Movie Review: Scott Pilgrim vs. The World (2010)
As you may have guessed from the commercials, Scott Pilgrim vs. the World is about a guy named Scott Pilgrim who falls in love with a girl named Ramona Flowers who has something like seven evil exes who are all jealous enough of Scott that they’re willing to converge upon Toronto in an effort to kill him. What might not come across, at least not immediately, is that Scott Pilgrim is also a film about false, manufactured cool, being stuck in the ruts, and throwing off the post-collegiate slacker malaise that haunts more than a few 22-year-olds who spent school digging through crates of vinyl and rifling through the racks at Goodwill. It’s about life, man, which is a hard enough thing to capture on film, let alone a film whose source material is a series of graphic novels influenced by ADHD, 90s indie rock music, and old coin-op arcade games.
Luckily Scott Pilgrim (Michael Cera), aimless though he is, leads quite the life. He was once the member of a band who signed to a huge record deal the second they dumped him. The leader of that band was his girlfriend, now She Who Will Not Be Spoken Of. After a year’s worth of moping, Scott goes out with Knives Chau (Ellen Wong), a 17-year-old Chinese girl in Catholic high school who likes playing arcade games and talking Scott’s ear off about yearbook club and high school drama. Then Ramona (Mary Elizabeth Winstead) roller skates through his dreams. Then she shows up at the library. Then she’s at this party Scott goes to. Then she’s at Scott’s front door, delivering the CDs he’d ordered from Amazon.ca in the hope that she’d be the one delivering them.
Serendipity, right? One thing leads to another, Scott and Ramona end up going on a first date, and shortly thereafter, Scott is visited upon by the League of Evil-Exes, each member tougher and more powerful than the last. Things are more complicated than that, given the presence of a jilted Knives Chau, but a more detailed description of the plot is unnecessary.
Let’s go back to the themes. Jealousy. Heartbreak. Scott’s heart is broken by Envy. Scott breaks the heart of both Knives and Kim Pine (Alison Pill), the drummer in his band, the Sex Bob-Ombs. Ramona breaks the hearts of her seven evil exes, none of whom were terribly evil until Ramona, fickle of heart and hair color, dumped them. Scott tries to avoid Envy, believes that things are fine with Kim, ignores Knives. Ramona runs to Toronto to escape the seventh evil ex. None of this works though. Nobody is as oblivious as Scott, and Gideon (Jason Schwartzman) may just be legitimately evil, forcing erstwhile indie music acts to sell their souls and blowing off Scott as if sending six other guys to Toronto to kill him was no biggie.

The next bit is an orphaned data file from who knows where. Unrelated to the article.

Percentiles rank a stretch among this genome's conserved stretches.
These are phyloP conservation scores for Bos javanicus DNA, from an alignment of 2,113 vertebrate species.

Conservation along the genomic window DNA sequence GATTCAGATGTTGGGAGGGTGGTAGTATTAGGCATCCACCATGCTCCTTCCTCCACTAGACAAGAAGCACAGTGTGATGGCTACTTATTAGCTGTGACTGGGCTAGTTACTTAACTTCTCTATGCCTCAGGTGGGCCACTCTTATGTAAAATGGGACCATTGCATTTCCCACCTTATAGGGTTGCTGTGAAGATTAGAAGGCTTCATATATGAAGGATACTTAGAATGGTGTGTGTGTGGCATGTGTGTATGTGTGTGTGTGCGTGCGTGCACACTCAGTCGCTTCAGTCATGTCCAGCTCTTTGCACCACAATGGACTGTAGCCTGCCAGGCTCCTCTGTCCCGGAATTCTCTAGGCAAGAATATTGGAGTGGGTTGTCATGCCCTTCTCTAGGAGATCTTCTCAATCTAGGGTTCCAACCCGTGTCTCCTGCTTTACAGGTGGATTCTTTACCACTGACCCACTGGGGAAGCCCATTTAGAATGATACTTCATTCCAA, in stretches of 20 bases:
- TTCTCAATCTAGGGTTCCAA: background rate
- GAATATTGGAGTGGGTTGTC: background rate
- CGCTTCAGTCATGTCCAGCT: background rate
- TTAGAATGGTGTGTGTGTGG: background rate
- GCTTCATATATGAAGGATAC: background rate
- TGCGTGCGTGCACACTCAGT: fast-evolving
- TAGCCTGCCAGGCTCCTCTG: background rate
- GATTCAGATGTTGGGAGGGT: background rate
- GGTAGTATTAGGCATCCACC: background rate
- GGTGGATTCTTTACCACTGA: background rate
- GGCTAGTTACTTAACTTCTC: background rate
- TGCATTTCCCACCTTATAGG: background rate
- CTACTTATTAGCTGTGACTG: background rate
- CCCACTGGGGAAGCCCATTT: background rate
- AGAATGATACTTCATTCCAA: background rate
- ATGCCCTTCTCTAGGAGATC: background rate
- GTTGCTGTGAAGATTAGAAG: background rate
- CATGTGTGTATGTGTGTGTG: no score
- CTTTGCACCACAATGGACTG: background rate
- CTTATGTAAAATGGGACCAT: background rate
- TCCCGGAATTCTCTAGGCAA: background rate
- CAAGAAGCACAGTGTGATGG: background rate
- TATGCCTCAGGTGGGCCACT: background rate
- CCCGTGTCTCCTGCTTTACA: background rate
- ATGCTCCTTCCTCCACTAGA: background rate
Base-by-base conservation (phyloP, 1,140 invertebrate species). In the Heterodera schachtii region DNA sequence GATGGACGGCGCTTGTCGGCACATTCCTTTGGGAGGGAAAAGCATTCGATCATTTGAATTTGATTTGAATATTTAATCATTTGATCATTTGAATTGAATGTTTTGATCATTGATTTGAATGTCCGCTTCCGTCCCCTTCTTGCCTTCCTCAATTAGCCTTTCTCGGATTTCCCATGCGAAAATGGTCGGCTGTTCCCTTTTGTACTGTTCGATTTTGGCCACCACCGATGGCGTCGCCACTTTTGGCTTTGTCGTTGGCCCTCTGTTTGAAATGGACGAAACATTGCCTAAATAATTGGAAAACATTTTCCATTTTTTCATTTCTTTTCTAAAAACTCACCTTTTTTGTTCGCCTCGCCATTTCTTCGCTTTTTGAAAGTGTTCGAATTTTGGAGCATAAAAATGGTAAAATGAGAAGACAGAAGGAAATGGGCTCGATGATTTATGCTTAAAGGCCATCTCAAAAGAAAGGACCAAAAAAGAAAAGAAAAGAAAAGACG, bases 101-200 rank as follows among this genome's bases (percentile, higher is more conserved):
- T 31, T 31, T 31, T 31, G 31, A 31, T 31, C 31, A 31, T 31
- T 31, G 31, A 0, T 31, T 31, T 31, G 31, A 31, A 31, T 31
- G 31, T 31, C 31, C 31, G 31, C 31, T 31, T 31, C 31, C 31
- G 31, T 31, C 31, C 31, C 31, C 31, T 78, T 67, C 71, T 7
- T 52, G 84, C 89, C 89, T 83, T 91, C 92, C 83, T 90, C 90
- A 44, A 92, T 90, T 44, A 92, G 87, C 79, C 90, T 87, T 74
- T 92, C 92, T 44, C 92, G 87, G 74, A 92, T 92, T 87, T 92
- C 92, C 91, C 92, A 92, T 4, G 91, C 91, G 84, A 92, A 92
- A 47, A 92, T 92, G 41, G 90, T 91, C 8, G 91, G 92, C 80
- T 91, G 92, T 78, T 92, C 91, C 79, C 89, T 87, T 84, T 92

By fighting the seven exes in a way that more accurately captures the spirit of a good fighting game than any film adaptation of a fighting game, Scott and Ramona are able to physically dump the ghosts that have been haunting them. Ramona calls her exes out for their shallow obsessions. Scott headbutts the guy Envy left him for so hard that he bursts into change. Scott learns about love and self-respect through bloodletting, the way one of Tarrantino’s heroes would, and laughs it off with his friends, the way the protagonist of a sitcom would. As for the poseurs? The guys who dress like pirates and don’t eat meat and hire a bunch of stunt doubles to look cool, sound cool, act cool? Next to Scott, their routine seems forced. Stale. Artificial. Presumably, they want Ramona to cement their status as the coolest guy from that period of her life. Presumably, Ramona is past the point in her life where cool matters, which is what makes Scott an attractive choice of boyfriend: He isn’t cool, and he doesn’t pretend to be.
Edgar Wright, who helmed the brilliant genre send-ups Shaun of the Dead and Hot Fuzz, simultaneously celebrates and takes the piss out of a generation raised by MTV and Game Boys by way of brilliant, colorful pastiche, veering from music video to romantic interlude to fight scene to Seinfeld, holding it together by moving at breakneck pace and not pausing to wonder at the details. It jumps from frame to frame like a comic book, capturing the most important moments and leaving the rest to imagination. The cast? Don’t worry about the cast. The cast is fine. Perfect. Unquestionable.
It is becoming exceedingly rare that movies this fresh, vibrant, and original are funded and produced by a Hollywood studio. Sadly, it is becoming even more rare that audiences, cowed by years and years of flavorless blockbuster movies, are willing to take a chance on something new and invigorating. Here is a movie that engages its audience, excites on all levels. If it doesn’t quite prove that video games are art, it proves that video games can at least inspire art. It goes ignored now, but once the dust has settled and 2010 is a distant memory, Scott Pilgrim vs. The World will find an audience that loves and appreciates it as much as it deserves. See Scott Pilgrim, America, then see it three more times. Consider it karma for the millions you’re going to shower on Transformers.
Scott Pilgrim vs. The World. Directed by Edgar Wright. With Michael Cera (Scott Pilgrim), Mary Elizabeth Winstead (Ramona Flowers), Ellen Wong (Knives Chau), Alison Pill (Kim Pine), Mark Webber (Stephen Stills), Kieran Culken (Wallace Wells), Anna Kendrick (Stacey Pilgrim), Aubrey Plaza (Julie), Chris Evans (Lucas Lee), Brie Larson (Envy Adams), Brandon Routh (Todd Ingram), and Jason Schwartzman (Gideon). Released August 13, 2010, by Universal Pictures.
Paul Arrand Rodgers
Paul Arrand Rodgers has this blog, and that's about it.